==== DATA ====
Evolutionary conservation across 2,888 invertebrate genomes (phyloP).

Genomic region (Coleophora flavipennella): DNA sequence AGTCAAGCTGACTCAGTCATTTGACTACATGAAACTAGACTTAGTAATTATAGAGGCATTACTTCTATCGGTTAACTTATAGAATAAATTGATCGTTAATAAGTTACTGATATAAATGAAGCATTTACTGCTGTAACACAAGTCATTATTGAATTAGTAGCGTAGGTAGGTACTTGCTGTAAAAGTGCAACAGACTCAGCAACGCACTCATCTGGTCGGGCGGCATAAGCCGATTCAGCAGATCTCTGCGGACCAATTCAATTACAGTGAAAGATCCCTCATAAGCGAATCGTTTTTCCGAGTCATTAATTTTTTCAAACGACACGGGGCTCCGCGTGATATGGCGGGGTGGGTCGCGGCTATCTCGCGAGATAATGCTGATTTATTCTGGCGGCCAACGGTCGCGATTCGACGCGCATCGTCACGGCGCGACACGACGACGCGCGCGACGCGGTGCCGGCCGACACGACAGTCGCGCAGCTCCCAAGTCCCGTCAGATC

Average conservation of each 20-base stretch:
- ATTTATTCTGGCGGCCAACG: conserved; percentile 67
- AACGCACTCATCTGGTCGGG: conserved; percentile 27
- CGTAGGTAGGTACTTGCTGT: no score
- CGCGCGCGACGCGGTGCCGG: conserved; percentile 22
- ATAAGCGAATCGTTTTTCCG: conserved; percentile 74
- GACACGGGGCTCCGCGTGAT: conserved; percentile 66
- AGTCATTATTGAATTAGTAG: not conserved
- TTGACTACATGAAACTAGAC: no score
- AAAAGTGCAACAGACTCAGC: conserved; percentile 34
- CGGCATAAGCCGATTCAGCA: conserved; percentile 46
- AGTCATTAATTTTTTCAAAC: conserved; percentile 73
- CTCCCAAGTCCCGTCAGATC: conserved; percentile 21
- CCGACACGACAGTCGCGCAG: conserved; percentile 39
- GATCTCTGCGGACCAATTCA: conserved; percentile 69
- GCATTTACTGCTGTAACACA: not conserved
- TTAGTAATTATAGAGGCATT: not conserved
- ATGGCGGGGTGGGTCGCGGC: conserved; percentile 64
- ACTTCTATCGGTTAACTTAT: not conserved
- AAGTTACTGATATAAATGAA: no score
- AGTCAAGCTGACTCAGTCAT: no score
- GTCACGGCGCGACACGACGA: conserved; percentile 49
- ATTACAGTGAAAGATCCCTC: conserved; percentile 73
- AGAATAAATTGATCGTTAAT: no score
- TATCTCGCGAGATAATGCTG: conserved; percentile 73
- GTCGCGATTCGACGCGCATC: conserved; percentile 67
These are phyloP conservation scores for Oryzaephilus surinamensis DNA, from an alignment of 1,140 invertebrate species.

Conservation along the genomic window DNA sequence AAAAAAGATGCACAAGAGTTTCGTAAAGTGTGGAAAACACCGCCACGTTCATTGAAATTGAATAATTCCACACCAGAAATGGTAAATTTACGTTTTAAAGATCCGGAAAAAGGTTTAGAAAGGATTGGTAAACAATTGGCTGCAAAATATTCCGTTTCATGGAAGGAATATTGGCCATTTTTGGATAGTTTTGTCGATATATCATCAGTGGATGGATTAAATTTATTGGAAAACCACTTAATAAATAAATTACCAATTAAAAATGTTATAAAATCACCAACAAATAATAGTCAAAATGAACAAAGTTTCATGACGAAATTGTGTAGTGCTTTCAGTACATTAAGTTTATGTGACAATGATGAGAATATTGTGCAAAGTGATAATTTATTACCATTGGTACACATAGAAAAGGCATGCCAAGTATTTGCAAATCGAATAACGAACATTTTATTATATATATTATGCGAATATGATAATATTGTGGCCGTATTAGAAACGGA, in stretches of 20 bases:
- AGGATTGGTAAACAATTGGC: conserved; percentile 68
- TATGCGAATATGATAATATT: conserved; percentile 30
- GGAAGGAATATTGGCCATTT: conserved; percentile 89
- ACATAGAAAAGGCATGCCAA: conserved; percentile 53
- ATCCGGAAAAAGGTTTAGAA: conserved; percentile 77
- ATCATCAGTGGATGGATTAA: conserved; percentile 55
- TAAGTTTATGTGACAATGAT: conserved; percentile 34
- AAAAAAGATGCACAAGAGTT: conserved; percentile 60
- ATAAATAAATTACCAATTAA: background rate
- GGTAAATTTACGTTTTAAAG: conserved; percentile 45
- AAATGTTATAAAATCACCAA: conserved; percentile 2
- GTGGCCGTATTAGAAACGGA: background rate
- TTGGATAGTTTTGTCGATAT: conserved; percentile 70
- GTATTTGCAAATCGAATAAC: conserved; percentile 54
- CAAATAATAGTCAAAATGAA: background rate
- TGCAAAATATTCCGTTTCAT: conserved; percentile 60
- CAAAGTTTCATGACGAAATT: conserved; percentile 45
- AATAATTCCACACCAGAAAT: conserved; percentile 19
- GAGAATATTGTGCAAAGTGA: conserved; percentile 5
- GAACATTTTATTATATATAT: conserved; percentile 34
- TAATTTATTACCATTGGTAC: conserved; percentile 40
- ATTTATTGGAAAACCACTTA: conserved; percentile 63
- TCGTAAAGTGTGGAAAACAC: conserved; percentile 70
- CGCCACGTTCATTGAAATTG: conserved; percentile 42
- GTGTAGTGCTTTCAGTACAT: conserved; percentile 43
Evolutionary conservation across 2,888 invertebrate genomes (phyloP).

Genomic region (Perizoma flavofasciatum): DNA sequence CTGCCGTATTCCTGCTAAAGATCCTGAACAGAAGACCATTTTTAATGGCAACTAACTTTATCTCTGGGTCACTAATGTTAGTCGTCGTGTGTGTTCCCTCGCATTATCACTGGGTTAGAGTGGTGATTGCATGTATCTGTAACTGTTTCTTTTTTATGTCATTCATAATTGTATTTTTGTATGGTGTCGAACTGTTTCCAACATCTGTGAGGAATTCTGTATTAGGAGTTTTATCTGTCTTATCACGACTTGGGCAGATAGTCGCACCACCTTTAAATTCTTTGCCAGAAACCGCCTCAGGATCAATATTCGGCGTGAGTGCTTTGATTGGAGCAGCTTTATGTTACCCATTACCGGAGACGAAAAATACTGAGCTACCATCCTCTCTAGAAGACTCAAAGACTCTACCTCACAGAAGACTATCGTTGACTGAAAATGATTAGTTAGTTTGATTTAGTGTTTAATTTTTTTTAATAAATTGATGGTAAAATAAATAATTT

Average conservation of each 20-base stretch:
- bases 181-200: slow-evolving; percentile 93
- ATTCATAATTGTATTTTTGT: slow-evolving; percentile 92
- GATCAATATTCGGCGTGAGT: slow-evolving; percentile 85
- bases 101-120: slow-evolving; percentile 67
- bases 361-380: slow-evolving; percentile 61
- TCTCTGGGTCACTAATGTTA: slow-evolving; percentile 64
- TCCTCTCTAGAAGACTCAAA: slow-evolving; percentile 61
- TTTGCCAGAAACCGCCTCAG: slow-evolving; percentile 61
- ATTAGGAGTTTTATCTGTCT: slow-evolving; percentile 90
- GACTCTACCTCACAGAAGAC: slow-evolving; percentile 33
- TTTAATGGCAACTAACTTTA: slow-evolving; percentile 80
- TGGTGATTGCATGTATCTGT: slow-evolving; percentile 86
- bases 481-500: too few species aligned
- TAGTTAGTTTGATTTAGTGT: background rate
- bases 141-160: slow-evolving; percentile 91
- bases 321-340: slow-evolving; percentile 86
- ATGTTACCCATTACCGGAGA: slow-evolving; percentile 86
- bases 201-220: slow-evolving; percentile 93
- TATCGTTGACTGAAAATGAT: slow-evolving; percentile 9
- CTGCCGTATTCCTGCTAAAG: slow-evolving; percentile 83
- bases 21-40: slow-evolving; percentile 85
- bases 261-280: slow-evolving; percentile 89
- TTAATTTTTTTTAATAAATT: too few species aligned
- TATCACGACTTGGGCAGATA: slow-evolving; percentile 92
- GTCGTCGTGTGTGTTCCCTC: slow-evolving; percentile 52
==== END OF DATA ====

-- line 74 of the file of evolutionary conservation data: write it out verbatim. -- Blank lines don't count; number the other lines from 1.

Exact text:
- bases 321-340: slow-evolving; percentile 86